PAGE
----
Gold producers and investors are happy after the mighty dollar having taken a dip owing to the resurgence of demand for gold and increasing gold prices around the world and the dollar value going down, for now.
In the most recent publication by FxStreet titled Gold Price Forecast, experts admitted that “…the US Dollar (USD) weakened, a tailwind for the yellow metal.”
However, if one thing we know about the dollar is that the green buck knows how to take punch. The dollar maybe down but it is not out as the report analysts point to the hovering market confidence in the dollar performance.
“The sentiment is upbeat, as shown by global equities trading in the green. As previously mentioned, market players are positioning for a possible Fed pivot, while economic data in the US continues to show further deterioration in the country, which, coupled with high inflation and lower bond yields, boosted gold prices.”
This is all good news for major gold producers especially in Africa because they get to gain on two fronts. First, the low dollar performance means that these countries now enjoy cheaper imports since they buy in dollars. Secondly, since gold prices are on the rise then they gold producers bank big from the price hike.
However, over the past few months, gold producers have seen profits take a hit with gold prices lowering all around the world as result of a decrease in global gold demand.
This decrease in demand for gold is associated with stabilizing of economies post Covid-19. As this paper pointed out in a recent article titled Gold price slightly down against dollar: “The slight dip by gold prices is related to strengthening of the U.S. dollar but it is gold prices are not expected to stay down as new cases of coronavirus emerge.”
Must Read: Gold price slightly down against dollar
Economic Times points out that, “Negative investor sentiment due to a strong US dollar, and higher bond yields, gold lost its glitter throughout this year. London spot gold prices fell for the seventh consecutive month in October, shedding more than 10% since January.”
This is not good news for gold producers and part of the problem is the fact that bank rates are higher now and as a result, gold appears to be losing its shine in the eyes of the investors. To explain this, it should be remembered that during the Covid-19 era, among the major steps that were taken by economies to stabilize and strengthen their economies is the cutting down of interest rates to allow businesses to borrow more and that way allow increased circulation of money in their economies.
As gold prices take a dip, the US dollar has been spotting a very strong come back recording ‘at a multi-decade high when it recently gained more than 17%. Now, a strong dollar has a negative effect on gold.
Simply put, “…since gold prices are quoted in US dollar, a rally in the greenback leads to a fall in gold prices,” comments Hareesh V, Head of Commodities at Geojit Financial Services.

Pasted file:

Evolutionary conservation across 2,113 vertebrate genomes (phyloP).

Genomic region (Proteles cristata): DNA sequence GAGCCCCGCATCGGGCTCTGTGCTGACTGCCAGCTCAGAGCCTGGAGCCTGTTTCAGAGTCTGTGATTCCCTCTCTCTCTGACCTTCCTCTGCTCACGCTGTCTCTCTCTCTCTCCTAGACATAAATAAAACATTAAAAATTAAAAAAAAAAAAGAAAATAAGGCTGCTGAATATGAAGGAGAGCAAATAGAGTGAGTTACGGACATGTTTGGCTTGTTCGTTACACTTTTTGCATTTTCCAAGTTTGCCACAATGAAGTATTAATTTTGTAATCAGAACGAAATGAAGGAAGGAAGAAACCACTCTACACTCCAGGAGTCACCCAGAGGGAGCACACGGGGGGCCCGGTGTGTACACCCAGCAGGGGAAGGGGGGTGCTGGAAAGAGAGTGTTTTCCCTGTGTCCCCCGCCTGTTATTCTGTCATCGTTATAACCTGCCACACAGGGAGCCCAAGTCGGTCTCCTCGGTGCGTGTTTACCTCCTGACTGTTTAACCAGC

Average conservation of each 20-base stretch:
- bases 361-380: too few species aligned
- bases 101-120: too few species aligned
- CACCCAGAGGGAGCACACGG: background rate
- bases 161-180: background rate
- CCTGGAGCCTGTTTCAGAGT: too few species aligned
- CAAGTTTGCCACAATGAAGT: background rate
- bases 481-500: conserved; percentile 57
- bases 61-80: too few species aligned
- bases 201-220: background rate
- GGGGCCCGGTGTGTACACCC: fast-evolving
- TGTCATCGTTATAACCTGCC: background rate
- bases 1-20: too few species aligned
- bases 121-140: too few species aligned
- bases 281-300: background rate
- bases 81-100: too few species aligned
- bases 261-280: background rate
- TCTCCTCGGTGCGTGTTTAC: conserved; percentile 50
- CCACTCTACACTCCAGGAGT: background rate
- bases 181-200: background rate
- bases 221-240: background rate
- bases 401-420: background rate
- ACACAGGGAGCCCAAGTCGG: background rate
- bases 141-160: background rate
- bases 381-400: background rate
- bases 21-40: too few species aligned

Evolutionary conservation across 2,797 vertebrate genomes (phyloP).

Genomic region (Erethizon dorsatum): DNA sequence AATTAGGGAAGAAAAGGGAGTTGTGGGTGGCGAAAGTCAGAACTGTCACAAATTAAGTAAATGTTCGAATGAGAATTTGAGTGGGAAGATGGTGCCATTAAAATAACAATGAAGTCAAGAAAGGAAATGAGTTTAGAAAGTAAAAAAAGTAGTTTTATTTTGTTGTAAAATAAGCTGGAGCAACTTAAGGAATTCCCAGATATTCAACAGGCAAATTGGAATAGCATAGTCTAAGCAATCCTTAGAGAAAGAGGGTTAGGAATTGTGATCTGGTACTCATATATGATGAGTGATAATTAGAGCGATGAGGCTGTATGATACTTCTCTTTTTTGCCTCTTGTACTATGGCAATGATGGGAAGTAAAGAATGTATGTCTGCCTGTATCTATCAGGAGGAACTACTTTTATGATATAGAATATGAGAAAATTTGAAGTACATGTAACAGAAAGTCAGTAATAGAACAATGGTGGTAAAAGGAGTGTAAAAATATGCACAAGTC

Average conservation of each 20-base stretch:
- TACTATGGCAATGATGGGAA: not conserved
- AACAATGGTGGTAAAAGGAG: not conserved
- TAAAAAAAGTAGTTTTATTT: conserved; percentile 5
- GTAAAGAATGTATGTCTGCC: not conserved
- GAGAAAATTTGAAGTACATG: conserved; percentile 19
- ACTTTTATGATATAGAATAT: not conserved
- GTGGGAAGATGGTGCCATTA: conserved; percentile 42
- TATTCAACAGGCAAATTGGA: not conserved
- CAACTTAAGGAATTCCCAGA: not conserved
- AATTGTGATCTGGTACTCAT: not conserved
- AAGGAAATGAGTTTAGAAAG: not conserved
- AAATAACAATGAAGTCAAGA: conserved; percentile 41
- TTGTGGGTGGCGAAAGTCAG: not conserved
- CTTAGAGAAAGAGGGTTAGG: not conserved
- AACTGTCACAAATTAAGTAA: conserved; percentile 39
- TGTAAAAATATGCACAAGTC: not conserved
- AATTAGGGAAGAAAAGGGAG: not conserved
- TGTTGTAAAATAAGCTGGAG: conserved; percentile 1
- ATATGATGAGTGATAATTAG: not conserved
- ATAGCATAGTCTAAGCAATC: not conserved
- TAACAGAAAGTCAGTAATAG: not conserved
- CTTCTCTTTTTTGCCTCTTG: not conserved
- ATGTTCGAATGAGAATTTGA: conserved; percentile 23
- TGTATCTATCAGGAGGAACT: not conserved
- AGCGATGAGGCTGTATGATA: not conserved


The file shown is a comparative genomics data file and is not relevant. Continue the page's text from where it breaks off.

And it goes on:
So where do we stand now? Gold prices to US dollars is at an average of 1643.30 having increased from 1635.30 the a single market day before. However when we look at the long term picture, we see that gold prices to US dollars are down from 1779.30 one year ago, this is a change of -7.64% from one year ago.
Even with these fact, it is feared that the value of the dollar could be pulled down if there is a rise in new cases of Covid-19 in the U.S. If that happens, then gold, the precious metal that is both a commodity and a currency, is expected to spring right back up.
- Demand for gold has inverse relation to the Covid-19 global pandemic
- Slight dip by gold is related to strengthening of the U.S. dollar
- Factors that are likely to push gold prices higher Include emerging waves of Covid-19, trade tensions between China and the U.S and the Russia-Ukraine war.
There are a handful of factors that tend to push gold prices higher the least of which not been the fear of possible emergence of another wave of the global pandemic, ongoing trade war between China and the U.S., the Russia-Ukraine war etc
Either ways, countries and individual investors remain confident in gold with the World Gold Council reporting that Turkey Is the largest buyer of gold in recent years, followed by Russia, Poland, and China. These countries, one would say, are an example of investors losing confidence in the dollar because, “…the price of gold is generally inversely related to the value of the United States dollar because the metal is dollar-denominated.”
What this means is that,cetersperibus, “…a stronger U.S. dollar tends to keep the price of gold lower and more controlled, while a weaker U.S. dollar is likely to drive the price of gold higher through increasing demand because more gold can be purchased when the dollar is weaker,” explains Investopedia.
On the other hand, when the U.S. dollar experiences a rise or becomes stronger against other currencies (and stronger against gold for that matter), this brings good news to US traders but spells doom for all other countries around the world because what a strong dollar means in the global trade context is that countries have to spend more money to buy the same basket of goods.
You see, the dollar plays a central role in world trade because it is the primary currency used to do trade around the world, that is to say, when a country wants to import then they have to change their money into dollars to be able to purchase the goods they want.
That been the case, it means that to import certain goods then the importer is forced to buy the dollar and if the dollar value has gone up against the importers home currency then one is forced to spend more money (domestic currency) to buy dollars to be able to import.
This is why, when the dollar becomes strong then countries around the world fill the pinch in terms of rising cost of leaving as inflation hits them because they cannot import basic needs like fuel unless they buy dollars first.